This year has presented challenges that none of us have ever experienced before. As individuals and as an organization, we at Washington Sea Grant (WSG) have struggled to adapt in many ways. Staying connected to each other and to the partners and stakeholders with whom we work has become difficult when we can’t meet in person. With schools held remotely, those of us who are parents have had to refigure the balance between our own work and our children’s care and education. Even planning a vacation to help alleviate feelings of burnout has become difficult when we don’t have certainty about where it is or isn’t safe to go.
At the same time, I am tremendously proud of how WSG has found creative solutions to many of the hurdles we have encountered. WSG Crab Team and SoundToxins were quick to get the appropriate approvals so that volunteers could keep getting out into the field and continue the crucial work of these programs, even if at a reduced capacity. When it became clear that we would not be able to hold NOAA Science Camp in person, we explored new avenues for K–12 education. This included partnering with NOAA Live! to offer four webinars geared for grades 6–8, which highlighted some of the scientists we usually work with at camp. This fall, the River & Oceans Film Festival also went online for the first time.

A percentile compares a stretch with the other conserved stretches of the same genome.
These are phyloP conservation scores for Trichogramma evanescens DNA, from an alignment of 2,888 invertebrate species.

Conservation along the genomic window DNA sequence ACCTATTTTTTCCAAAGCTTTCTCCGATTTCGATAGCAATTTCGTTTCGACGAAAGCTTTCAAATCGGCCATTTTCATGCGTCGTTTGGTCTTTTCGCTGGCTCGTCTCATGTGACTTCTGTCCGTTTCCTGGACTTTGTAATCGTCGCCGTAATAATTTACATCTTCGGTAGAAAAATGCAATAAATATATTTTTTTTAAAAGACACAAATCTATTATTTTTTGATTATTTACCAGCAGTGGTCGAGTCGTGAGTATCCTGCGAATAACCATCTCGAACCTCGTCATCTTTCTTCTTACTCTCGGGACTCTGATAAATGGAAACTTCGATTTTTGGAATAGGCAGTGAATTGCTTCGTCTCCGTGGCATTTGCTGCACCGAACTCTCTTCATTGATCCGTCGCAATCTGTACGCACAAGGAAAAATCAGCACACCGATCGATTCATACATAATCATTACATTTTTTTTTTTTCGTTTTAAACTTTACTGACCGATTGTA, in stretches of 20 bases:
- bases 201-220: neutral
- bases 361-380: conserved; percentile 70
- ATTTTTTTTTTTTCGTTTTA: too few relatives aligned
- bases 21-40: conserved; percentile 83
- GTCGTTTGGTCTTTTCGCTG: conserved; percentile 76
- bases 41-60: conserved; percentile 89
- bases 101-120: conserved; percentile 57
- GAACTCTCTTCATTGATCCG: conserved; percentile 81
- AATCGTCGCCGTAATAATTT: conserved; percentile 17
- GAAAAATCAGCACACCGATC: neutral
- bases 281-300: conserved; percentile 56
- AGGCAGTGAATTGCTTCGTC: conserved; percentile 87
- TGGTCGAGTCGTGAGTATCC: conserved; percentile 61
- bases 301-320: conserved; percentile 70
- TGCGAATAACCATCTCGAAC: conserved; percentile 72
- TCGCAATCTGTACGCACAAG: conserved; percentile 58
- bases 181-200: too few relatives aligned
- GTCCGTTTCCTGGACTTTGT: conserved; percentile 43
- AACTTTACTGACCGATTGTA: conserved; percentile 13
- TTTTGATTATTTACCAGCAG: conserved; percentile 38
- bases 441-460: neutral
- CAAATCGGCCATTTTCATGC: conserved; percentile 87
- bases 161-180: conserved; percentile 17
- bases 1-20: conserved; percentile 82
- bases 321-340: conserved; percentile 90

All of us became a lot more comfortable holding and attending virtual meetings and events, and we also became practiced at the art of remaining flexible. While this time has been difficult, we are continuing to learn and progress—for example, over the past several months, we have grown by adding four staff members to our team, including two new assistant directors. We also added a new equity, access and community engagement lead position for an existing staff member.
These months will shape who we will become as individuals and as an organization for years to come. The truth is that we are incredibly lucky. We have continued to show up for each other, with empathy. We have continued to grow as an organization and in our commitment to diversity, equity and inclusion. And we have continued to do the work that we love, serving Washington’s marine and coastal environments and communities.
As we head into 2021—the 50th anniversary of Washington Sea Grant!—I’m looking forward to new beginnings with every expectation that our organization will continue to evolve. We have many plans for achieving our vision of healthy, productive and resilient coastal and marine ecosystems that sustain Washington’s rich cultural and maritime heritage, vibrant coastal communities, clean waters and beaches, prosperous fisheries and aquaculture, diverse wildlife and an engaged public.
Russell Callender, WSG Director